View Full Version : Etiquette for leaving barn midway through month?
Oct. 1, 2010, 03:22 PM
I sold my horse at the end of last month, but she's not leaving until somewhere between the 15th & 30th of this month (will be getting a definite date from shipper soon).
Now, I'm paying my board today (it's self-care), but if she does end up leaving closer to the 15th and not the full month, should I expect to get back the money that would've gone for each of the rest of the days?
Or do you pay the month and that's it ?
There is no boarding contract, a friend owns the farm, but no longer rides so another friend and I just kind of run things on our own and take care of our own horses/the barn.
I plan on asking her how she wants it done, but I wanted to know the normal etiquette for this sort of thing. I've never left a barn mid-month.
Oct. 1, 2010, 03:24 PM
Normal etiquette is 30 days notice to leave, or pay for 30 days from the date you did give notice.
Oct. 1, 2010, 03:24 PM
All advice I've ever seen for leaving a barn is that you give 30 days notice of your leaving, even if you are going to be gone within 15.
What this means, practically, is that you pay for the month in full even if you plan on leaving before the end of it.
(unless, of course, you've got other arrangements with the barn owner and preferably those would be in writing.)
Oct. 1, 2010, 03:31 PM
Alright, I'll just pay her for the month then like I was planning on :)
Oct. 1, 2010, 03:31 PM
I enforce a 30 days notice on horses moving with their owners, but if a horse is sold, I usually do not, as it is less likely the person can forsee when the horse is going to be sold....although really, from a business perspective it is still an empty spot.
Sheesh...my husband is right...I do need to start treating this as a business!
But to answer your question, I would offer the 30 days payment/notice and see what they say.
Oct. 1, 2010, 03:38 PM
I'm in a similar situation ... boarding horses out for training but have no control over when the horses will sell and leave.
It's a different scenario than a horse owner who wants to relocate for whatever reason.
What about paying by the week? It's very hard for someone to return money.
Oct. 1, 2010, 04:13 PM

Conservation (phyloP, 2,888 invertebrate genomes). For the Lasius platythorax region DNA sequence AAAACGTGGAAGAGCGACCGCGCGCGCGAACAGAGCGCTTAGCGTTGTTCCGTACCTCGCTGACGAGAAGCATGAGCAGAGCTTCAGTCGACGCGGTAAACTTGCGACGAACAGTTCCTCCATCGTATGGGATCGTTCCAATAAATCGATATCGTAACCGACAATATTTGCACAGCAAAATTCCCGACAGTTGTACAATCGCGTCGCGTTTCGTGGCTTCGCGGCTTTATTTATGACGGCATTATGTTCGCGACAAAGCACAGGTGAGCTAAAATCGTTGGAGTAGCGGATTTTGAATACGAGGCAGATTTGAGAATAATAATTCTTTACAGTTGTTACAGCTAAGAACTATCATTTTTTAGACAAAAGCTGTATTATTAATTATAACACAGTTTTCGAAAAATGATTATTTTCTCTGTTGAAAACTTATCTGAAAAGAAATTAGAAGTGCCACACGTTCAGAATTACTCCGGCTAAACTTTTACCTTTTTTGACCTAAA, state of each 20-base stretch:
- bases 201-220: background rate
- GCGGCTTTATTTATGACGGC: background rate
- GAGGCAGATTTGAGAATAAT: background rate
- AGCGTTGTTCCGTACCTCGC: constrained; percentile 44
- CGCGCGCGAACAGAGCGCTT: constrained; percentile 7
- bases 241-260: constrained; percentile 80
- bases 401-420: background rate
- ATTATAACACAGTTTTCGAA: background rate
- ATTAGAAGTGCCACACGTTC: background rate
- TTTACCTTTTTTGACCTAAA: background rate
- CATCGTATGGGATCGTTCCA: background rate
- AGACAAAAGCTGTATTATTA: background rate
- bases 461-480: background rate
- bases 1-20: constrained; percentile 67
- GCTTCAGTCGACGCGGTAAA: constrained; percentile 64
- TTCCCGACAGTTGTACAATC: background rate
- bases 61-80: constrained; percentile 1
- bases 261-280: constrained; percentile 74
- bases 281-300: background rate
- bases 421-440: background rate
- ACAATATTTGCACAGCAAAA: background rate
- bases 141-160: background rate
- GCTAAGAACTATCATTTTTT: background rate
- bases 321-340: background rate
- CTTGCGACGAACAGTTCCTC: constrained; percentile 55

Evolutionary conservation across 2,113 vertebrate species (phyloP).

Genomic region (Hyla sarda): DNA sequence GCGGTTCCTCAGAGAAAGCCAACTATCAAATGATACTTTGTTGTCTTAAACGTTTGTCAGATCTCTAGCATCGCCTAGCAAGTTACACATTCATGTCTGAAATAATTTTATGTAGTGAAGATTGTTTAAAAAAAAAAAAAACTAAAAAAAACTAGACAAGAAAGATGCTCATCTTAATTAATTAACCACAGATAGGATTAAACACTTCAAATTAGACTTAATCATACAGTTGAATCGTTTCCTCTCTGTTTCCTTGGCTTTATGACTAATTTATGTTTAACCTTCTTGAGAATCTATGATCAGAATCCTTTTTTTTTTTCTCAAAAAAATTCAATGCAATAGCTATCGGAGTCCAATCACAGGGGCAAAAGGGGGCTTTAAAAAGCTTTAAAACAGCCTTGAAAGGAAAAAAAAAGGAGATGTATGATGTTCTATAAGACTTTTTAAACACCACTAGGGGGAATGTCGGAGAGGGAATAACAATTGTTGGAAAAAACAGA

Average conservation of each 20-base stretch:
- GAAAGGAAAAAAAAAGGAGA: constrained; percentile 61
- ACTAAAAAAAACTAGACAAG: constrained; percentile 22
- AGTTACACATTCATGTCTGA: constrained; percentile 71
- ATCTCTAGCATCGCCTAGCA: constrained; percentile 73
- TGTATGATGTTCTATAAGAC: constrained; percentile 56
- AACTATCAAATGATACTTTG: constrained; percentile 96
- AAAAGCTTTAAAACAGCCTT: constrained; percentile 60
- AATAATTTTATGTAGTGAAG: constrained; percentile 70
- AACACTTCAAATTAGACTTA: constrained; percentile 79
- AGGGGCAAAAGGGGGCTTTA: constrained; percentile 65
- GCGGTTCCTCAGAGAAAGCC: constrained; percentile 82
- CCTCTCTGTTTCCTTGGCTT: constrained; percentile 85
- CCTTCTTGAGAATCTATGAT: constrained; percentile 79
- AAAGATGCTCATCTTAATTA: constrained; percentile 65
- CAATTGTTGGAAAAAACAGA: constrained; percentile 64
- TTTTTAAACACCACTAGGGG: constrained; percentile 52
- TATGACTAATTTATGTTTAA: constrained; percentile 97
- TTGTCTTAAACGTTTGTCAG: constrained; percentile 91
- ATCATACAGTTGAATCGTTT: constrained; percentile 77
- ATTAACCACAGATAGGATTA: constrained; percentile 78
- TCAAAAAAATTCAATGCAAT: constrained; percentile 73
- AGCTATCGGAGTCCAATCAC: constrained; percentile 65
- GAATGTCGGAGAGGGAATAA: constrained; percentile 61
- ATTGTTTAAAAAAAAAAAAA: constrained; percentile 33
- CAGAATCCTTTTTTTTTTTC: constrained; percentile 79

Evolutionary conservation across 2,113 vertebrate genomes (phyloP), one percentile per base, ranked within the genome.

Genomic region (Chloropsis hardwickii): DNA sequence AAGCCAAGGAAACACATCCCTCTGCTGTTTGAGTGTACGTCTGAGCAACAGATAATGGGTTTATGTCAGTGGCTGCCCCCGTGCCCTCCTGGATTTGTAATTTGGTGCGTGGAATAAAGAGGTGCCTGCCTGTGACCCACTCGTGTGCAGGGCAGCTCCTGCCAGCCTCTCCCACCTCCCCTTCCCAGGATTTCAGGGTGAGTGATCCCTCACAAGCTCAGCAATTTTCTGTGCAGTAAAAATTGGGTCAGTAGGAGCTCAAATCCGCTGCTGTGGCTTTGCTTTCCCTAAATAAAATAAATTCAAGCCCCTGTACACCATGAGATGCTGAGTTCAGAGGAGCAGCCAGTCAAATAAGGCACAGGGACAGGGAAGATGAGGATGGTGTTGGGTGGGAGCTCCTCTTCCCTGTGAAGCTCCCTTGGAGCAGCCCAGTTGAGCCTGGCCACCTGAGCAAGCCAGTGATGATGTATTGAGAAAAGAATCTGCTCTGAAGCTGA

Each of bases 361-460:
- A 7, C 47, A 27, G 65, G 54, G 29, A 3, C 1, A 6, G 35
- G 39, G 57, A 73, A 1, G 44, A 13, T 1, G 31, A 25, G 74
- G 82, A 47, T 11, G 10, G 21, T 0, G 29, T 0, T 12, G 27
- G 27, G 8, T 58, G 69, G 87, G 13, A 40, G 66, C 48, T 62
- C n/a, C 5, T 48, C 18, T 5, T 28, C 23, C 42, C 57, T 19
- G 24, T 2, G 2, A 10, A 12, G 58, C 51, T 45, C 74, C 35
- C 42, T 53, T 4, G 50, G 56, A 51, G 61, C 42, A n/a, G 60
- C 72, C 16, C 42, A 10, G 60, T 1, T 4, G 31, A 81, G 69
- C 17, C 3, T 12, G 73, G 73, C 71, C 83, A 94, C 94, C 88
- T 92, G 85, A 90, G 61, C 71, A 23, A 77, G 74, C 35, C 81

If the horse is sold, the buyer/new owner should really be paying the board. Unless you made arrangements including that as part of the deal.
Oct. 1, 2010, 04:15 PM
If something is not in writing, my practice is to offer 30 days payment from when I gave notice.
I don't like 30-days-from-the-first-of-the-month. If I give notice on August 2nd, I will happily pay through September 2nd, even if I leave on August 20th.
Not so happy to give notice on August 2nd and pay for an empty stall through September 30th. But no barn owner I have boarded with has ever required or even asked for that.
Oct. 1, 2010, 04:20 PM
Right, and I don't mind paying it, it's not much and the BO is a good friend who lets us use all of her facilities just so that she can say they're being used LOL
Even if she did leave right at the 15th I wouldn't be betting back enough to really justify splitting it. If it was $500/month I might say something but it's not even close to that.
Thanks guys, I kinda knew I was going to pay the full month anyway, but I just wanted to see what you all thought :)
Oct. 1, 2010, 10:01 PM
Normal etiquette is 30 days notice however discuss it with her and she might be fine with 2 weeks' notice. If she was aware the horse was for sale, I would expect 2 weeks notice to be sufficient, really.
The primary facility I board at (indoor arena, etc) has a fantastic BO who gave us our money back for the full month of Sept when one of our horses had to be euthanised Sept 10th (she refused to take the money and just kept it over for one of our other horses for October board). If I sell a horse or lease out a horse and she was aware the horse was for sale or lease, she happily is fine with no notice, since she was well aware I was showing the horse and that it could leave at any time (she pro-rates it by week, unless it was less than a week or such, in which case she usually will not accept any money). I do not expect it however that is just how she is. This is a facility with probably about 50 horses, two arenas, trails, stall/paddock/pasture board, and that holds many events throughout the year.
The other pasture-board facility I board my 'sitting' horses at is more of a stickler, almost down to the day. However she has gotten a little better and usually is good with two weeks notice if she is aware the horse could move anytime after 30 days that I mention the horse is now available for lease or sale. This is a private facility however with only pasture board and an outdoor arena; smaller facility with only one other outside horse boarded there besides my three and their own three, so it is probably a little more of a hit to her if she has an empty spot than it is for the above facility where an empty spot might not be missed.
So it really depends on the facility. I think technically they should pro-rate the board if they are given 30 days notice the horse could move at any time because it is for lease or sale, however I do not fault them when I have to pay a full 30 day's board (unless maybe the horse left the 2nd of the month or such, I might be a tad miffed), particularly if it is a smaller facility or a friend.